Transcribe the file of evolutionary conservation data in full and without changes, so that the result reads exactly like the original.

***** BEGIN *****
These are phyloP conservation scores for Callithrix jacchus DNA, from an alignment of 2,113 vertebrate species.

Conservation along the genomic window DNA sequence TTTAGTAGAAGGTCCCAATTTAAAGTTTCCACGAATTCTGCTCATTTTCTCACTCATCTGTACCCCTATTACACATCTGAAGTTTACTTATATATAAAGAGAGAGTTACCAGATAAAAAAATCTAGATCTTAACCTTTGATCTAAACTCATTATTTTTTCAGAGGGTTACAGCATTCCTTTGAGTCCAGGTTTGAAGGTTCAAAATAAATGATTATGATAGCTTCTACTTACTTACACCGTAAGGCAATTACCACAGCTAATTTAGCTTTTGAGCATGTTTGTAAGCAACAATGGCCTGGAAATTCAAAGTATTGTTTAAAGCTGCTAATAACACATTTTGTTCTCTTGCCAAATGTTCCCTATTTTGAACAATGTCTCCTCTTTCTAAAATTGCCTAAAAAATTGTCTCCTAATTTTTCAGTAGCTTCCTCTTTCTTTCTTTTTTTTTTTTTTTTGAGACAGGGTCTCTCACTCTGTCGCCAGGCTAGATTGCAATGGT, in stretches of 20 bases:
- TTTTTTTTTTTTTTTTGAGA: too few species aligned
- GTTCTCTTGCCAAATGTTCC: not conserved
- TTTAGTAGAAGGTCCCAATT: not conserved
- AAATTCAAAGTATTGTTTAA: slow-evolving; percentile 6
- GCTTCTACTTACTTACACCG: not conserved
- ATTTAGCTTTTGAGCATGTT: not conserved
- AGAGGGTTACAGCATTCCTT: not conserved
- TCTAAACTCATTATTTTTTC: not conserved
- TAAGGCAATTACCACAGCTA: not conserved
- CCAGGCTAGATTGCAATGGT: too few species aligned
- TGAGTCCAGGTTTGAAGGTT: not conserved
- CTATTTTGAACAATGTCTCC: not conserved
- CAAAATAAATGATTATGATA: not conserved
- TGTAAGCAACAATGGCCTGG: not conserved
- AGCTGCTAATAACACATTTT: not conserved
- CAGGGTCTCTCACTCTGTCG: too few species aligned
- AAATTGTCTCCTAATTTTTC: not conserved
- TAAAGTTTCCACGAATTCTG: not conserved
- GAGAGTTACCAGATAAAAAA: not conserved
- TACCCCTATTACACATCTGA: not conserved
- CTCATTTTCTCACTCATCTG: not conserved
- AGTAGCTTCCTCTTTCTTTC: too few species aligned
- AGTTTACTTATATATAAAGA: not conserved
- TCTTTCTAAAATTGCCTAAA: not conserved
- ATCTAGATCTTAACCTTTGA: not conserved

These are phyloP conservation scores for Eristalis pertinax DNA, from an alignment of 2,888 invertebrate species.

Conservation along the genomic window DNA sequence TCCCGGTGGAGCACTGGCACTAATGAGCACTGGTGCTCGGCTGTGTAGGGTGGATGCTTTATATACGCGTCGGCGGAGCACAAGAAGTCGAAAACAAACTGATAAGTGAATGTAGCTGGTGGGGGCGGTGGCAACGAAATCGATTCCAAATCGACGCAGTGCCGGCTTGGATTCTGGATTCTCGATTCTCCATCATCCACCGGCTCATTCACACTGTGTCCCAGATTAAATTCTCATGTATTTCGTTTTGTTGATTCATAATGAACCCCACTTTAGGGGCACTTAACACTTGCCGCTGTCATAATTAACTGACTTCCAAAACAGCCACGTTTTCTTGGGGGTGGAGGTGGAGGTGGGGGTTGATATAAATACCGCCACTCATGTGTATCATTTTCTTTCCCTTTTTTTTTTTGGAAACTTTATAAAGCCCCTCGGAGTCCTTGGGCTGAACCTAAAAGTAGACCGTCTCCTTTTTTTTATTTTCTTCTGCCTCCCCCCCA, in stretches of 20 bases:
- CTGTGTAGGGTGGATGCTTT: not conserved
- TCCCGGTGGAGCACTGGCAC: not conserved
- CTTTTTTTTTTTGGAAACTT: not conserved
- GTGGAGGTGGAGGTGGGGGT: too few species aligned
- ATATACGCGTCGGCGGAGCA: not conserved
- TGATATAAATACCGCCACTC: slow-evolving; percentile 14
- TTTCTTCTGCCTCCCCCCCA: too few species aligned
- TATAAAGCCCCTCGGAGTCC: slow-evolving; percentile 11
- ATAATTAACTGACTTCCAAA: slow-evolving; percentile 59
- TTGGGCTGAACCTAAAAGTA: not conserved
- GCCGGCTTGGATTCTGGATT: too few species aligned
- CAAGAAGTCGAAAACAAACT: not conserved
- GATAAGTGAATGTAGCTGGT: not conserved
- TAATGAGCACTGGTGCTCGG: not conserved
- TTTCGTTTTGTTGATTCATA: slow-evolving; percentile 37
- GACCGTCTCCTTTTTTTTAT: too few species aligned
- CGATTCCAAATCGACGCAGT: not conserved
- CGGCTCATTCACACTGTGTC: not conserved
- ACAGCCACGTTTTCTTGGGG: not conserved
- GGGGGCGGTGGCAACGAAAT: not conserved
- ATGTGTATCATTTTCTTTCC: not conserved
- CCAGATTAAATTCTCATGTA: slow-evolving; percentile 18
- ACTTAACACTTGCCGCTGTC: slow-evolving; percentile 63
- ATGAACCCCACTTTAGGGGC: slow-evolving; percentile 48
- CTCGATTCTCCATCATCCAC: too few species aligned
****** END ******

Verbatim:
These are phyloP conservation scores for Callithrix jacchus DNA, from an alignment of 2,113 vertebrate species.

Conservation along the genomic window DNA sequence TTTAGTAGAAGGTCCCAATTTAAAGTTTCCACGAATTCTGCTCATTTTCTCACTCATCTGTACCCCTATTACACATCTGAAGTTTACTTATATATAAAGAGAGAGTTACCAGATAAAAAAATCTAGATCTTAACCTTTGATCTAAACTCATTATTTTTTCAGAGGGTTACAGCATTCCTTTGAGTCCAGGTTTGAAGGTTCAAAATAAATGATTATGATAGCTTCTACTTACTTACACCGTAAGGCAATTACCACAGCTAATTTAGCTTTTGAGCATGTTTGTAAGCAACAATGGCCTGGAAATTCAAAGTATTGTTTAAAGCTGCTAATAACACATTTTGTTCTCTTGCCAAATGTTCCCTATTTTGAACAATGTCTCCTCTTTCTAAAATTGCCTAAAAAATTGTCTCCTAATTTTTCAGTAGCTTCCTCTTTCTTTCTTTTTTTTTTTTTTTTGAGACAGGGTCTCTCACTCTGTCGCCAGGCTAGATTGCAATGGT, in stretches of 20 bases:
- TTTTTTTTTTTTTTTTGAGA: too few species aligned
- GTTCTCTTGCCAAATGTTCC: not conserved
- TTTAGTAGAAGGTCCCAATT: not conserved
- AAATTCAAAGTATTGTTTAA: slow-evolving; percentile 6
- GCTTCTACTTACTTACACCG: not conserved
- ATTTAGCTTTTGAGCATGTT: not conserved
- AGAGGGTTACAGCATTCCTT: not conserved
- TCTAAACTCATTATTTTTTC: not conserved
- TAAGGCAATTACCACAGCTA: not conserved
- CCAGGCTAGATTGCAATGGT: too few species aligned
- TGAGTCCAGGTTTGAAGGTT: not conserved
- CTATTTTGAACAATGTCTCC: not conserved
- CAAAATAAATGATTATGATA: not conserved
- TGTAAGCAACAATGGCCTGG: not conserved
- AGCTGCTAATAACACATTTT: not conserved
- CAGGGTCTCTCACTCTGTCG: too few species aligned
- AAATTGTCTCCTAATTTTTC: not conserved
- TAAAGTTTCCACGAATTCTG: not conserved
- GAGAGTTACCAGATAAAAAA: not conserved
- TACCCCTATTACACATCTGA: not conserved
- CTCATTTTCTCACTCATCTG: not conserved
- AGTAGCTTCCTCTTTCTTTC: too few species aligned
- AGTTTACTTATATATAAAGA: not conserved
- TCTTTCTAAAATTGCCTAAA: not conserved
- ATCTAGATCTTAACCTTTGA: not conserved

These are phyloP conservation scores for Eristalis pertinax DNA, from an alignment of 2,888 invertebrate species.

Conservation along the genomic window DNA sequence TCCCGGTGGAGCACTGGCACTAATGAGCACTGGTGCTCGGCTGTGTAGGGTGGATGCTTTATATACGCGTCGGCGGAGCACAAGAAGTCGAAAACAAACTGATAAGTGAATGTAGCTGGTGGGGGCGGTGGCAACGAAATCGATTCCAAATCGACGCAGTGCCGGCTTGGATTCTGGATTCTCGATTCTCCATCATCCACCGGCTCATTCACACTGTGTCCCAGATTAAATTCTCATGTATTTCGTTTTGTTGATTCATAATGAACCCCACTTTAGGGGCACTTAACACTTGCCGCTGTCATAATTAACTGACTTCCAAAACAGCCACGTTTTCTTGGGGGTGGAGGTGGAGGTGGGGGTTGATATAAATACCGCCACTCATGTGTATCATTTTCTTTCCCTTTTTTTTTTTGGAAACTTTATAAAGCCCCTCGGAGTCCTTGGGCTGAACCTAAAAGTAGACCGTCTCCTTTTTTTTATTTTCTTCTGCCTCCCCCCCA, in stretches of 20 bases:
- CTGTGTAGGGTGGATGCTTT: not conserved
- TCCCGGTGGAGCACTGGCAC: not conserved
- CTTTTTTTTTTTGGAAACTT: not conserved
- GTGGAGGTGGAGGTGGGGGT: too few species aligned
- ATATACGCGTCGGCGGAGCA: not conserved
- TGATATAAATACCGCCACTC: slow-evolving; percentile 14
- TTTCTTCTGCCTCCCCCCCA: too few species aligned
- TATAAAGCCCCTCGGAGTCC: slow-evolving; percentile 11
- ATAATTAACTGACTTCCAAA: slow-evolving; percentile 59
- TTGGGCTGAACCTAAAAGTA: not conserved
- GCCGGCTTGGATTCTGGATT: too few species aligned
- CAAGAAGTCGAAAACAAACT: not conserved
- GATAAGTGAATGTAGCTGGT: not conserved
- TAATGAGCACTGGTGCTCGG: not conserved
- TTTCGTTTTGTTGATTCATA: slow-evolving; percentile 37
- GACCGTCTCCTTTTTTTTAT: too few species aligned
- CGATTCCAAATCGACGCAGT: not conserved
- CGGCTCATTCACACTGTGTC: not conserved
- ACAGCCACGTTTTCTTGGGG: not conserved
- GGGGGCGGTGGCAACGAAAT: not conserved
- ATGTGTATCATTTTCTTTCC: not conserved
- CCAGATTAAATTCTCATGTA: slow-evolving; percentile 18
- ACTTAACACTTGCCGCTGTC: slow-evolving; percentile 63
- ATGAACCCCACTTTAGGGGC: slow-evolving; percentile 48
- CTCGATTCTCCATCATCCAC: too few species aligned